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Supply Execs Braced for 8.1% Increase in Raw Materials Prices. What They Paid Was Far Higher.

The nation’s purchasing and supply management executives expect America’s economy will continue strengthening in 2022, according to the “December 2021 Semiannual Economic Forecast” from the Institute for Supply Management (ISM).

This expansion will continue a growth trend that began in June 2020, as indicated in the monthly ISM “Report on Business.” Revenues are expected to increase in 15 of 18 manufacturing industries and 17 of 18 services-sector industries tracked by ISM.

“Manufacturing’s purchasing and supply executives expect to see strong growth in 2022,” Timothy R. Fiore, chair of the ISM Manufacturing Business Survey Committee, said. “They are optimistic about overall business prospects for the first half of 2022, with business continuing to expand through the second half, though at slightly lower rates. Respondents expect raw materials pricing pressure to increase in 2022, as well as improved profit margins…Wages and employment will continue high rates of growth as hiring slows. Manufacturers also predict growth in both exports and imports in 2022.”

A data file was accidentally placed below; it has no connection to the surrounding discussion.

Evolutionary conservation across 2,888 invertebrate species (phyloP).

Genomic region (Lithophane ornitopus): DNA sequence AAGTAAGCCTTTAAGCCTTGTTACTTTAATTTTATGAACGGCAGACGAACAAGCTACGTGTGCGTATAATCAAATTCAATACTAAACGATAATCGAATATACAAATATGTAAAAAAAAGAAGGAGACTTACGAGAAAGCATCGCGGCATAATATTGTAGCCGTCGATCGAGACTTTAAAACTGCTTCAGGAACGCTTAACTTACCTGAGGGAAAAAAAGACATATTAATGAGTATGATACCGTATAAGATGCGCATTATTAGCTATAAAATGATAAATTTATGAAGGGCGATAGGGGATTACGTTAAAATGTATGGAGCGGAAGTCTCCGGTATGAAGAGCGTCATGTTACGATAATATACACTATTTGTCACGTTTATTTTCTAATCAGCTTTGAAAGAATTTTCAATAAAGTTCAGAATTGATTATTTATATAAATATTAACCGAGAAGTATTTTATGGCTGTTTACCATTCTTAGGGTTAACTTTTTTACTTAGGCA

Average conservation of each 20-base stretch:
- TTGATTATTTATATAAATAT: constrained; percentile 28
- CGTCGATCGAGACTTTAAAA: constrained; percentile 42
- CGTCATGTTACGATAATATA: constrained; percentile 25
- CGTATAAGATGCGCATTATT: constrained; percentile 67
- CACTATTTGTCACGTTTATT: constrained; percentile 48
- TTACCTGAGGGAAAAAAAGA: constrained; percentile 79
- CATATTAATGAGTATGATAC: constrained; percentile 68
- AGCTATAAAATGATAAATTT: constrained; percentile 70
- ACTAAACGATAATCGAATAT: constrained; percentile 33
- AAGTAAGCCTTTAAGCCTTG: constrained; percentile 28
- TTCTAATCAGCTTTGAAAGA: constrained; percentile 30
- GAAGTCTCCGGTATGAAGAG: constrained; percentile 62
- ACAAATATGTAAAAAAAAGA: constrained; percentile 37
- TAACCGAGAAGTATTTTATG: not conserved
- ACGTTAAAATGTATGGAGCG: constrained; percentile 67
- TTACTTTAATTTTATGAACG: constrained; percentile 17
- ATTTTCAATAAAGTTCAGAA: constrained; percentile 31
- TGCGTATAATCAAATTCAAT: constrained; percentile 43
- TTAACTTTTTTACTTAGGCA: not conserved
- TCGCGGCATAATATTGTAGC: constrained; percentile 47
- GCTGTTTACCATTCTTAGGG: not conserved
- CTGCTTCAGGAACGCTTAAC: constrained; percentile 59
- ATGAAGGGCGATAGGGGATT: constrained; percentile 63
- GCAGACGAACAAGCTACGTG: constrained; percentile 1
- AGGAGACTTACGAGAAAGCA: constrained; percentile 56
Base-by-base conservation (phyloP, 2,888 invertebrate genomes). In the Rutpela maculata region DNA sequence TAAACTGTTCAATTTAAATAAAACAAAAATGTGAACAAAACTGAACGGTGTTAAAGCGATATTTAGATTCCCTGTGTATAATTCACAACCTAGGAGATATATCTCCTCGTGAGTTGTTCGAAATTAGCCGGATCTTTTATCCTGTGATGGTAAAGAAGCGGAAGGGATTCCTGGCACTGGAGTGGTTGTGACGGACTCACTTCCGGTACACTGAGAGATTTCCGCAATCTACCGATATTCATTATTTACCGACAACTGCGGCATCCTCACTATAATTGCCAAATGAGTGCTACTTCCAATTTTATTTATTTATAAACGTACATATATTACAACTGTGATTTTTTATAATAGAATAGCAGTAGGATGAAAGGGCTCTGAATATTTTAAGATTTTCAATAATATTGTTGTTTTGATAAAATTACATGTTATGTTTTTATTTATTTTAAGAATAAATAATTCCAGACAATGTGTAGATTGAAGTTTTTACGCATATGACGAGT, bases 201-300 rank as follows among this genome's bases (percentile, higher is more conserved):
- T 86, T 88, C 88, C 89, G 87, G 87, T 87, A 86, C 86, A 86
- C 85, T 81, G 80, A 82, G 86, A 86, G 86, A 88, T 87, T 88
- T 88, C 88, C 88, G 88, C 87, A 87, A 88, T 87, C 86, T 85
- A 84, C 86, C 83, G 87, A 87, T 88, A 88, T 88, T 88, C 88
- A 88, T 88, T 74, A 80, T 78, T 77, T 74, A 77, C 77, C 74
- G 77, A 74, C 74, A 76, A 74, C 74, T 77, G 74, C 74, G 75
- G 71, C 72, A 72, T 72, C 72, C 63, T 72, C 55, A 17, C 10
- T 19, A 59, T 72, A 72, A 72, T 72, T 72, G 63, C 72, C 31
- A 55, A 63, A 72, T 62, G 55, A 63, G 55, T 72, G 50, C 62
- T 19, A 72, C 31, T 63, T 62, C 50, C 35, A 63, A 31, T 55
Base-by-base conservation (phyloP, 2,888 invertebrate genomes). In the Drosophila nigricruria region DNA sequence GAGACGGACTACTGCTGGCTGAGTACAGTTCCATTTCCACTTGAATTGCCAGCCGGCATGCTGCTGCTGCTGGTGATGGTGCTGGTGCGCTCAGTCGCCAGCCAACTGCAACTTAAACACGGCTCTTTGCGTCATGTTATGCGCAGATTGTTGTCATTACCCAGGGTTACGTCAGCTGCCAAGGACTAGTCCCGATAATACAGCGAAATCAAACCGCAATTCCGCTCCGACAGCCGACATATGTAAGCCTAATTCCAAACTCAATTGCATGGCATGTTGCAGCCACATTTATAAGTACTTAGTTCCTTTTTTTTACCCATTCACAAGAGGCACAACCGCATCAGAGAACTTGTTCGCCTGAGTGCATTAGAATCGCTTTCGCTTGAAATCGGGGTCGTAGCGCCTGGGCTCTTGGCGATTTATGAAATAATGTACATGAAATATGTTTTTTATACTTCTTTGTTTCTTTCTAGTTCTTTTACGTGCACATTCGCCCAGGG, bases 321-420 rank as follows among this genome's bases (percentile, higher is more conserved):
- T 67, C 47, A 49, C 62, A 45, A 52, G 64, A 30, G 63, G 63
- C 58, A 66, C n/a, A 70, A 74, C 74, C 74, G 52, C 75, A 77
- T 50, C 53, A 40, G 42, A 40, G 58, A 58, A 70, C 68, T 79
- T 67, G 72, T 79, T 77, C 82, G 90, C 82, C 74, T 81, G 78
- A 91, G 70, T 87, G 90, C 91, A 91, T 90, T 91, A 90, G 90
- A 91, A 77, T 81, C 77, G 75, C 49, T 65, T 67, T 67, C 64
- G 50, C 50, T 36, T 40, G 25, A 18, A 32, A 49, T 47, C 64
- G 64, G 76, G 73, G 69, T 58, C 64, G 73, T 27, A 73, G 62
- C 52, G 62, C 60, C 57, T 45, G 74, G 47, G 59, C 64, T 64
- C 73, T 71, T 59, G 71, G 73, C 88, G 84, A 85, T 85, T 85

Manufacturing purchasing and supply executives said their companies are currently operating at 88.7 percent of normal capacity. This is a 0.4 percent increase compared to May. The 13 industries operating at or above the average rate of 88.7 percent included furniture and related products; apparel, leather and allied products, and textile mills.

Services supply executives reported their organizations were operating at 89.4 percent of normal capacity, the same number reported in May. The 10 industries operating at or above the average capacity level of 89.4 percent included the retail trade, which could be the result of the peak-season hiring spree.

Production capacity in manufacturing increased 3.5 percent in 2021, as 38 percent of purchasing and supply executives reported an average capacity increase of 14.4 percent, 13 percent reported an average decrease of 14.9 percent and 49 percent reported no change. This compares to a May predicted increase in production capacity of 6.6 percent for 2021.